We then examined reproductive success of the urban and forest nests. Hatching and fledging success were analyzed with generalized linear mixed models (GLMMs) using binomial distributions with logit link functions. Due to over-dispersed model residuals, observation-level random factors were employed and yielded good model fit (Harrison, 2015). Original and rearing environment, their interaction, and clutch completion date—for hatching success—or hatch date (linear and quadratic terms)—for fledgling success—were included as explanatory variables. Weight of fledglings on day 13 after hatching was analyzed by a LMM, keeping Nest ID as a random factor and using original and rearing environment, their interaction, hatch date (linear and quadratic terms), brood size on day 13, and the interaction between rearing environment and brood size as explanatory variables.


Immune Transcript Levels and Malaria Prevalence of Urban and Forest Adults

Adult urban blue tits showed higher levels of TLR4 and GATA3 than forest blue tits (Figure 1). Including habitat as a predictor generated models for these two immune genes that were superior in AICc than intercept-only models (Table 2). Removing a high-value outlier in GATA3 transcript levels of urban birds (Figure 1) did not qualitatively change the statistical outcome. After removal of this outlier, the model containing habitat as a predictor was still the most supported by the data, with a decrease in AICc of 2.4 compared to the intercept-only model. For LY86 expression, we did not find statistical evidence for an alteration across habitats (Table 2, Figure 1B). Body weight of adults 10–12 days after hatching of their clutch was not an important predictor for transcript levels of any immune gene (Table S2).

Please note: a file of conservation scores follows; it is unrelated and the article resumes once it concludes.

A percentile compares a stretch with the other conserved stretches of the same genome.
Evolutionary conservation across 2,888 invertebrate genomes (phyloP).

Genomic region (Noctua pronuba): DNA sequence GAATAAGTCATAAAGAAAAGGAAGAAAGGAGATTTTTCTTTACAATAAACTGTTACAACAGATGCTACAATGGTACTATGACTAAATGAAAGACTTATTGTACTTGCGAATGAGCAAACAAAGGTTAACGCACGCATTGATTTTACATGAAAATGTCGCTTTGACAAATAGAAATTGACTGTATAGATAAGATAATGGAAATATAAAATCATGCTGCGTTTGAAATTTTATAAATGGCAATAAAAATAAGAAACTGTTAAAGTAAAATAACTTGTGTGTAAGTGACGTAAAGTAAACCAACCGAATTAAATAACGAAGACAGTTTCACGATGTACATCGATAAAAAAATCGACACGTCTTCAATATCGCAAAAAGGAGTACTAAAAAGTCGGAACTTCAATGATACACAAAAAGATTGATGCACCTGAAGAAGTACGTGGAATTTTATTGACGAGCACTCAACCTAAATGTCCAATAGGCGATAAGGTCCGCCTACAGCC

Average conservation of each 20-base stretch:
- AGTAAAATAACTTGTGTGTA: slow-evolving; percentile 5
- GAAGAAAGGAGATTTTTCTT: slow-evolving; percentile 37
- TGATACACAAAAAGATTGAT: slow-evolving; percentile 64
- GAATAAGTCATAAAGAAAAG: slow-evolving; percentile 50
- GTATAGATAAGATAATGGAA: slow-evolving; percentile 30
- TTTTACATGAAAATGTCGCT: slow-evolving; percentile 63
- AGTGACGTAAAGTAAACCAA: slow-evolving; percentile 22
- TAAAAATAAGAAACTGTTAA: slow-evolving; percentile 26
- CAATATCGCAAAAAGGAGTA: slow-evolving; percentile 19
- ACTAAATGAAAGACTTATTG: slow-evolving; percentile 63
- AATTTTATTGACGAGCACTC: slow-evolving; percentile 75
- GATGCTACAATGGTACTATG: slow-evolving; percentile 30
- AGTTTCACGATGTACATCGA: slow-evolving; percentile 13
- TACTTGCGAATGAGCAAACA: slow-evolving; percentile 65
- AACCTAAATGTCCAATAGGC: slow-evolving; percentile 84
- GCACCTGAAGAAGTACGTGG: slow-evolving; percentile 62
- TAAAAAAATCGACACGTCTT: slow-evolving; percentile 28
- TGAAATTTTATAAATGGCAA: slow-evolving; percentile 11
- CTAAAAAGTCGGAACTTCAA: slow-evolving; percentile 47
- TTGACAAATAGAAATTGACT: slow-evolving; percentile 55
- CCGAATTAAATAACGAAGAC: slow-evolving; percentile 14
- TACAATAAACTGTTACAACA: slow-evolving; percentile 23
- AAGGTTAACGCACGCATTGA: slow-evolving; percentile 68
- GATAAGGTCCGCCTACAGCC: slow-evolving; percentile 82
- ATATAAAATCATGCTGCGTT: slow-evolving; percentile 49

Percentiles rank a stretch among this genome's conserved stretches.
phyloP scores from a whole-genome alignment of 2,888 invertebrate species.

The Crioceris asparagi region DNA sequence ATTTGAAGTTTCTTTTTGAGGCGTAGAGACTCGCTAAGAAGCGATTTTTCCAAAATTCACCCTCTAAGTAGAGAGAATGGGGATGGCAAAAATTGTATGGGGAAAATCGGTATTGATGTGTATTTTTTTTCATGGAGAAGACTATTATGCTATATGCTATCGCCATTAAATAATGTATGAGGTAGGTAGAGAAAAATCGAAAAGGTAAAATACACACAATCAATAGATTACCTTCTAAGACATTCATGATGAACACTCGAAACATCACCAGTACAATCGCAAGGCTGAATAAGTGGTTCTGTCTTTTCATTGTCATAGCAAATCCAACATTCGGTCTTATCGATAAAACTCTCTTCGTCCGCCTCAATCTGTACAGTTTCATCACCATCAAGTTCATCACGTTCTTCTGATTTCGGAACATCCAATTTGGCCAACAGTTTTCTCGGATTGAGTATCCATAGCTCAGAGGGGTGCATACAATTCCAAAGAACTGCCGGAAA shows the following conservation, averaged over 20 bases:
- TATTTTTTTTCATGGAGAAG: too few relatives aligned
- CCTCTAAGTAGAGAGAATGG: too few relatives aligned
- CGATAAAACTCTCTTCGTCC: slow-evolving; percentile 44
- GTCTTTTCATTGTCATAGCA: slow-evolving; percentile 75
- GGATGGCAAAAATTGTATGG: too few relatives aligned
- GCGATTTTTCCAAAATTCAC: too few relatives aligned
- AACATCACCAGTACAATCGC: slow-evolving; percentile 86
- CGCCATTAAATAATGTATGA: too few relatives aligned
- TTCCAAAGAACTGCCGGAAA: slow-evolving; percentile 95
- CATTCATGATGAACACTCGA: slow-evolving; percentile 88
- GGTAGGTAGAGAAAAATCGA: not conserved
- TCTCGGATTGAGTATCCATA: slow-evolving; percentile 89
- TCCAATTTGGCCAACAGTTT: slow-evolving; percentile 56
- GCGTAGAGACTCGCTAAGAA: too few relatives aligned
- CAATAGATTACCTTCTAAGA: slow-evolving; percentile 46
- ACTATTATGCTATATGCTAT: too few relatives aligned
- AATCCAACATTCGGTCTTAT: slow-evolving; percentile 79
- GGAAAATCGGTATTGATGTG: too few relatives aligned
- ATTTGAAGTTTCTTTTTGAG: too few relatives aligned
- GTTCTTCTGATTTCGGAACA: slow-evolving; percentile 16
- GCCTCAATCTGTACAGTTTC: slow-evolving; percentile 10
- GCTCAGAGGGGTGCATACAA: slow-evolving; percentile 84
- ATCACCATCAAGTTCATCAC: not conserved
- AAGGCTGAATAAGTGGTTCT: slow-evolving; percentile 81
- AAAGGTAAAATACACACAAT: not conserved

Figure 1. Relative expression of (A) TLR4, (B) LY86, and (C) GATA3 for adult, breeding blue tits. Y-axis values refer to levels of gene expression relative to the expression of reference genes. Main bars illustrate raw data mean values and dark error bars illustrate ± 2 standard errors. Dots represent raw data points. Sample sizes are illustrated at the base of each bar.


Table 2. Summarizing table of statistical models employed to explain variation in TLR4, LY86, and GATA3 transcript levels for adult blue tits.

Every screened adult urban bird scored positive for malaria infection (n = 6). Out of 9 forest birds tested, 8 were positive for malaria parasites. These results indicated no association between malaria prevalence and habitat in adult blue tits (Fisher's exact test, p > 0.90), suggesting that differential pressure of malaria parasites across environments does not underlay our results of immune gene expression.

Immune Transcript Levels and Malaria Prevalence of Forest-Reared Nestlings

Our data suggested no differences in transcript levels of TLR4 and LY86 in forest-reared nestlings due to habitat of origin, malaria parasite infection or weight 13 days after hatching (Figure 2). For the expression of these two genes, intercept-only models were most supported by the data (Table 3). The presence of malaria parasites did not predict TLR4 or LY86 levels. Malaria infection status was only kept in models with ΔAICc values larger than 2. For GATA3, we found some evidence for an effect of the original environment on nestling transcript levels. Urban-originated nestlings reared in the forest had higher levels of GATA3 than forest-originated forest-reared birds (Figure 2C). Four competing models scored very similar AICc values, two of them containing original environment and weight on day 13 as predictors (Table 3). However, after removal of an urban-originated outlier with high GATA3 (Figure 2C), the effect of weight and of the original environment lost much importance and the intercept-only model became the most supported one (Table S3). Results for the full cross-fostering experiment, including urban-reared forest birds, are shown in Figure S2.